Important Instructions


T-Shirt Printing UK

Every good artwork should always follow the standard instructions. Here is the criteria for the artwork submission to ensure quality, creativity, and precision at every step.

Do you want a great personalised T-shirt for you that aligns well with your personality? To fulfill your order we require your support. We ask you for the details and requirements of your desired garment. If you have already decided what you want to print on your shirt then it's already a win situation. But one thing that is important here is the submission of the artwork. You are required to follow certain instructions before submitting the artwork or else it can impact the quality of your apparel. Follow this detailed artwork guideline so you can submit high-quality artwork.


Here is a list of rates that we offer for different services depending on the required quantity.

ServiceMinimum QuantityCost / Piece
Custom T-Shirts50 Pieces£7
Custom Hats / Caps100 Pieces£4
Custom Hoodies / Sweatshirts50 Pieces£8
Custom Uniforms / Medical Scrubs100 Pieces£15
Design Guidelines

In order to proceed to the design phase, you have to align your formats to the process. In screen printing, you are required to finalise the artwork in vector format because of the inherent limitations. It is crucial for the designs to be vectorised so you can get the high-resolution crisp printing on your shirt otherwise you’ll be left with something pixelated.

The general instructions for the artwork are as follows:

  • The artwork should be submitted only in Adobe Illustrator, if submitted in Photoshop, ensure that the minimum resolution is 300 dpi
  • The artwork should not contain more than 4 colours
  • Gradients, shadows, or any other color tint should not be present in the artwork
  • The thinnest line should exceed 0.25 points
  • The text should be converted to an outline
Acceptable Formats
  • .ai (Adobe Illustrator)
  • .psd (Adobe Photoshop)
  • .eps (Encapsulated Postscript)
  • .pdf (Portable Document Format)
  • .png (Portable Network Graphics)
How To Layer Your File

Layering is a crucial step while working on Photoshop. It not only keeps the file organised and maintained but also gives you the flexibility to change or maybe retouch the elements if you make a mistake. It’s not something difficult. On the right-hand side of the layer bar, you will find an icon that resembles a piece of paper. To create a new layer, click the icon. (As the image to the right)

Attention: The file needs to be 300 dpi for it to be a finalised artwork. There you go, you’re left with the finalised version of the artwork that is both organized and designer-friendly. This file is known as a Master File.

NOTE: Never merge or flatten your file.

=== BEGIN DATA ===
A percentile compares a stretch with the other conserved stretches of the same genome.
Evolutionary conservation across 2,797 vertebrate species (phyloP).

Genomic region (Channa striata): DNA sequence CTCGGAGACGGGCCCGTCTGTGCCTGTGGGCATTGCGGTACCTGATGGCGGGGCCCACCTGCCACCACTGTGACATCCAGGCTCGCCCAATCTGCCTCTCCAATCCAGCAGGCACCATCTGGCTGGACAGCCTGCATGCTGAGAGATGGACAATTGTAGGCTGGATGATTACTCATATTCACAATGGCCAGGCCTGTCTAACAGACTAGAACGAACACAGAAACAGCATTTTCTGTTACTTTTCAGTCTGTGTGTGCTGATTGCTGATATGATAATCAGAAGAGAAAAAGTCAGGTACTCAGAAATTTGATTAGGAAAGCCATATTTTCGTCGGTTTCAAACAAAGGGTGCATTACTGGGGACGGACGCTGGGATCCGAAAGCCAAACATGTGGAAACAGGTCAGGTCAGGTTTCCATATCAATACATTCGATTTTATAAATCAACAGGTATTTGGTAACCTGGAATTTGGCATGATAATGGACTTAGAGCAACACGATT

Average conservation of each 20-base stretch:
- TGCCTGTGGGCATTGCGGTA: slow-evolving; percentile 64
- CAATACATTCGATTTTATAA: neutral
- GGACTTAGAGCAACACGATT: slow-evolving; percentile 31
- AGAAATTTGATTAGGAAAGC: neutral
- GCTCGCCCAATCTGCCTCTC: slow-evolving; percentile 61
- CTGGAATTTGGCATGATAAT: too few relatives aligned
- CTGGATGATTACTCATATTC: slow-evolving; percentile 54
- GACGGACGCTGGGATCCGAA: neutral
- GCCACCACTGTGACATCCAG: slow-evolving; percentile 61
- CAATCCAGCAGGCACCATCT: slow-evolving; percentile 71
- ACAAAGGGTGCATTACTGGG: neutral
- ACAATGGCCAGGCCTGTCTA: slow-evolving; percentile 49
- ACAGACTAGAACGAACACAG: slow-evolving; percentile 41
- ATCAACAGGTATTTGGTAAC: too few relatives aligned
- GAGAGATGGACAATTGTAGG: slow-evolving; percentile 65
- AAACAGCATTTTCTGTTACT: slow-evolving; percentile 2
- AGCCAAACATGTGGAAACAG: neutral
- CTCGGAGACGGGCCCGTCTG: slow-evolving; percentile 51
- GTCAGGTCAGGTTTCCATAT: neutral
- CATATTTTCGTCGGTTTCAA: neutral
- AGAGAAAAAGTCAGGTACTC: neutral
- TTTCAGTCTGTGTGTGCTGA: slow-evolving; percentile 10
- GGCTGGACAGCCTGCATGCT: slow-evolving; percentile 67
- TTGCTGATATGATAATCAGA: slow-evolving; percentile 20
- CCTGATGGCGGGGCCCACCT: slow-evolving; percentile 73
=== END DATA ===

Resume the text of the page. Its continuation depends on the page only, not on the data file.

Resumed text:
Artwork Guideline

Do you know what Resolution is? It is the finest detailing of an image which is usually measured in Pixel Per Inch (ppi) or Dots Per Inch (dpi). Understand that what you look at as a picture can be entirely different than what is turned out after printing. The quality of the image printed highly depends on the image resolution. Avoid using low-resolution images because it will only give blurred printing.

To make it easy for you, remember that the more the pixel per inch the greater the resolution. For screen printing, the standardized artwork resolution must be 300 dpi. For the best results, your artwork should be 355 ppi for it to be printing the best quality results.

Note: Low-resolution images are those with resolutions of less than 200. It doesn't give good results.

Vector Art and File Formats

File Formats (in order of preference)

Adobe Illustrator files that were originally created as vector files and end in .ai

Vector files are saved as EPS and end in .eps Other formats can work but they must be at least 300 dpi with only 2 colors

In the previous instructions, we have already explained the significance of resolution, design, and how low-resolution artwork can ruin your t-shirt. Personalisation isn’t easy as people come up with various different formats that don’t have the capability to yield a good result. There are many hindrances in its way.

Now the question is why is it always have to be in vector format? Well, the answer is its flexibility. When an image is vectorized, it can be molded to any size while still maintaining quality. For instance, if you compare a raster file vs a vector file the results would be shocking. When you zoom in on the raster format, you will find that the images are pixelating.

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